HGPS (Hutchinson–Gilford progeria syndrome) is a severe childhood disorder that appears to mimic an accelerated aging process. The disease is most commonly caused by gene mutations that disrupt the normal post-translational processing of lamin A, a structural component of the nuclear envelope. Impaired processing results in aberrant retention of a farnesyl group at the C-terminus of lamin A, leading to altered membrane dynamics. It has been widely proposed that persistence of the farnesyl moiety is the major factor responsible for the disease, prompting clinical trials of farnesyltransferase inhibitors to prevent lamin A farnesylation in children afflicted with HGPS. Although there is evidence implicating farnesylation in causing some of the cellular defects of HGPS, results of several recent studies suggest that aberrant lamin A farnesylation is not the only determinant of the disease. These findings have important implications for the design of treatments for this devastating disease.

Introduction

HGPS (Hutchinson–Gilford progeria syndrome) is a rare inherited disorder with features reminiscent of premature aging. A detailed description of the phenotype has been made elsewhere [1]. In brief, affected children appear normal at birth, but begin to show symptoms by 1 year of age. Early symptoms are failure to thrive, sclerodermatous skin and loss of subcutaneous fat. They go on to progressively develop the typical progeroid phenotype of impaired growth, alopecia, lipodystrophy, joint stiffness, osteolysis and distinctive facial features including prominent forehead and eyes, glyphic nose and micrognathia, giving the overall appearance of an aged person. Premature atherosclerosis leads to death from cardiovascular or cerebrovascular disease, at a median age of 13 years.

HGPS is one of several disorders, termed laminopathies, caused by mutations in the LMNA gene, which encodes lamin A and C (reviewed in [2]). Rare cases of HGPS and related progeroid syndromes can also result from mutation of the ZMPSTE24 gene [35]. LMNA comprises 12 exons and undergoes alternative splicing at its 3′ end to produce several transcripts encoding the A-type lamins, the major forms being lamins A and C. On the other hand, ZMPSTE24 encodes a zinc metalloproteinase involved in the post-translational processing of lamin A. Lamins are components of the nuclear lamina, a fibrous network of proteins that underlies the inner nuclear membrane. The lamina provides structural support to the nucleus as well as binding to inner nuclear membrane and nucleoplasmic proteins. Lamins and their binding partners play a key role in many nuclear functions including chromatin organization, DNA replication, gene transcription and nuclear–cytoskeletal connection (reviewed in [6,7]).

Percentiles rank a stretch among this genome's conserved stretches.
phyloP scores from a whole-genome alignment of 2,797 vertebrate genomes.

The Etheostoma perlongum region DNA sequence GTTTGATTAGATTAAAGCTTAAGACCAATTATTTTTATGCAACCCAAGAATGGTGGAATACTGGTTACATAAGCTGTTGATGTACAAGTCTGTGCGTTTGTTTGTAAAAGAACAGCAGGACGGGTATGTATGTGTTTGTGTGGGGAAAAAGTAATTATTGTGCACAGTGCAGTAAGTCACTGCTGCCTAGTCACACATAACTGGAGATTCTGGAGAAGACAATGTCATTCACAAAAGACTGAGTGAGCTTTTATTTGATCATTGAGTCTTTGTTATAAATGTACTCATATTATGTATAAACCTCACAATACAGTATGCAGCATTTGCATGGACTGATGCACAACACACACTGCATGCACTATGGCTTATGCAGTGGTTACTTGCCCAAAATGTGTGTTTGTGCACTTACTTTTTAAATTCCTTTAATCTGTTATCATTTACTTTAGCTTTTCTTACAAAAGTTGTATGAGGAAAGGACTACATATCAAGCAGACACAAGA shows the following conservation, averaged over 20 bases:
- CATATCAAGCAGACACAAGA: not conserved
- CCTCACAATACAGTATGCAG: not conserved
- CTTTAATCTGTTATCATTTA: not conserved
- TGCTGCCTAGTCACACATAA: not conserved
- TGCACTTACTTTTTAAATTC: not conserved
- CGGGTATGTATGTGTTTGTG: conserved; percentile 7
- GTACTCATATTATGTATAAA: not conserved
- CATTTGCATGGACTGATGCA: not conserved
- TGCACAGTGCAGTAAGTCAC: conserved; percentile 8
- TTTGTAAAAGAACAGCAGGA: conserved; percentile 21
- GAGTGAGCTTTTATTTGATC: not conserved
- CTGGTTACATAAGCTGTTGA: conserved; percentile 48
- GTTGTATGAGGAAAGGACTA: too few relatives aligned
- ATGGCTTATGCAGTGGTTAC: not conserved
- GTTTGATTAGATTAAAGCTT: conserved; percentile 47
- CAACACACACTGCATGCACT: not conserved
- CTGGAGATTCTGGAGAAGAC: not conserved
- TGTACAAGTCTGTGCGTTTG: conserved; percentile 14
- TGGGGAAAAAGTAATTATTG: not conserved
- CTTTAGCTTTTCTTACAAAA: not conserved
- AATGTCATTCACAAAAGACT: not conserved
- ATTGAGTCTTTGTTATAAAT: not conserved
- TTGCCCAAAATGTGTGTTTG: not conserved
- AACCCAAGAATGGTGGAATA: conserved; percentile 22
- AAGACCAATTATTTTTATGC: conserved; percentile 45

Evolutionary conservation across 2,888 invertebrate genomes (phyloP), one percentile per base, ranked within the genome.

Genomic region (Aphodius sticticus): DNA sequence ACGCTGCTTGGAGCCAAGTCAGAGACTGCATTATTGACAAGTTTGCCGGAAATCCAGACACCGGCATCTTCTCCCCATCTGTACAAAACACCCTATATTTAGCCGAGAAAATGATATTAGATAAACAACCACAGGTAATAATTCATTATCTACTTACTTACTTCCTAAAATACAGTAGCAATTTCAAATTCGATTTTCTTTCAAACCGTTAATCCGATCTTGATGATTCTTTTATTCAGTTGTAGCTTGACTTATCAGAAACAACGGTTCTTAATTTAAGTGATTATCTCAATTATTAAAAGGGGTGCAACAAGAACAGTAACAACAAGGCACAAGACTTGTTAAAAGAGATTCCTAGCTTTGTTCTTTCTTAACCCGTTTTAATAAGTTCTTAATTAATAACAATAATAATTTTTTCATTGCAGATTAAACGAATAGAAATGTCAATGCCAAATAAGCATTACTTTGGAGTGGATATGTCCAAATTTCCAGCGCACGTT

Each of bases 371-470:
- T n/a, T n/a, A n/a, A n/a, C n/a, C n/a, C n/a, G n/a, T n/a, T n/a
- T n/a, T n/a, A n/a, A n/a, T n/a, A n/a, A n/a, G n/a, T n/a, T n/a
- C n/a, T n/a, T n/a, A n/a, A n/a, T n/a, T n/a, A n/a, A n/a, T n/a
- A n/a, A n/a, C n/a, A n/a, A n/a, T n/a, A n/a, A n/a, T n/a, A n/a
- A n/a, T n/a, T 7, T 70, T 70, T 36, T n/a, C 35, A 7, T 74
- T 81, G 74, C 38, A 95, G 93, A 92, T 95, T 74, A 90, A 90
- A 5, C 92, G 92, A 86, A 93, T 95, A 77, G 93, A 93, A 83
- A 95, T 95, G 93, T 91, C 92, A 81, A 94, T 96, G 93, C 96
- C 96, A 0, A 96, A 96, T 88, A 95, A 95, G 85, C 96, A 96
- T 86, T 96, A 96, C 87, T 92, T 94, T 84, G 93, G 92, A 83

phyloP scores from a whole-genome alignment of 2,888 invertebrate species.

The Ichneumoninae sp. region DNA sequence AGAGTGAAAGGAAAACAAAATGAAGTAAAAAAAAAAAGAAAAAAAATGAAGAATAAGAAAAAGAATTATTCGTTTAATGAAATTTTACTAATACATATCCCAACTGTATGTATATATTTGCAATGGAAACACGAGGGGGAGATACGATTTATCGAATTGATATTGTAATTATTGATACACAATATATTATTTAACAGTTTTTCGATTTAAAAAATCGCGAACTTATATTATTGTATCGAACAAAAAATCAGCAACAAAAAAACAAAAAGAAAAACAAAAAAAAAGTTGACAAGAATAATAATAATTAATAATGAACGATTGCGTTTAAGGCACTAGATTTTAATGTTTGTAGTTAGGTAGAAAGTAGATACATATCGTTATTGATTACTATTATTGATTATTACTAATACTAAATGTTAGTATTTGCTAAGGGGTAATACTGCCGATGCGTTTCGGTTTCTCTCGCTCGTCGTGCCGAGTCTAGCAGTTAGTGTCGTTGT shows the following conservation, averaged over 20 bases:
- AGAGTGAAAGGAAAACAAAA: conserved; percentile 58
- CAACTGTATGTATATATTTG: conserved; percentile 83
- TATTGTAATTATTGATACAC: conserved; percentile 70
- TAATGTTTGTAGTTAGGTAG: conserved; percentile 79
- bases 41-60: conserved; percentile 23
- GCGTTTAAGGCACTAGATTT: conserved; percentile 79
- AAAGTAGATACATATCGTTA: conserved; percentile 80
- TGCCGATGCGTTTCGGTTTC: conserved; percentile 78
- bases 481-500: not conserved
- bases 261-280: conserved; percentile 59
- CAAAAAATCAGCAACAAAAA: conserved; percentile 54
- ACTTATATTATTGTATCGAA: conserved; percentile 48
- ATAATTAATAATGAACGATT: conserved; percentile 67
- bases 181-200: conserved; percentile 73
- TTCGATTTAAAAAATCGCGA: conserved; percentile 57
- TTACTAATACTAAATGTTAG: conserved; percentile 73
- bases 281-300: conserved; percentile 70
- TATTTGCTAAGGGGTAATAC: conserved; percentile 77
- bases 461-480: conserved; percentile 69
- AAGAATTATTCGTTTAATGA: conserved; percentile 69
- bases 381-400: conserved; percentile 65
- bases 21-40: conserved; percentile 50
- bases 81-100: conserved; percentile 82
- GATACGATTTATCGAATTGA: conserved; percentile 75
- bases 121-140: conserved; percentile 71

Lamins A and C differ only at their C-termini: the proteins are identical up to residue 566; lamin C then has a further six unique residues, whereas lamin A has 90 additional residues encoded by exons 11 and 12 of the LMNA gene. Lamin A is produced as a precursor, pre-lamin A, which undergoes post-translational modification involving farnesylation of a CaaX (where a is an aliphatic residue) membrane-targeting motif at the extreme C-terminus. This process has been described extensively elsewhere (e.g. [79]) and so will be only briefly described here. Processing of pre-lamin A is a four-step process mediated in part by the zinc metalloproteinase ZMPSTE24. First, the cysteine residue in the CaaX motif is farnesylated, then the aaX tripeptide is cleaved and released, either by ZMPSTE24 or by RCE1 (Ras-converting enzyme 1). Next, the exposed farnesylated cysteine residue is methylated and a second cleavage by ZMPSTE24 releases a further 15 amino acids, including the methylated farnesylcysteine residue. Thus lamin A is only transiently farnesylated. This is in contrast with the other lamin isoforms which either are not farnesylated at all (lamin C) or remain permanently farnesylated (B-type lamins). It is currently not known why lamin A undergoes this initial farnesylation, but it may reflect a requirement for membrane-targeting of newly synthesized lamin A. Nevertheless, defects in this process clearly underpin the molecular basis of HGPS.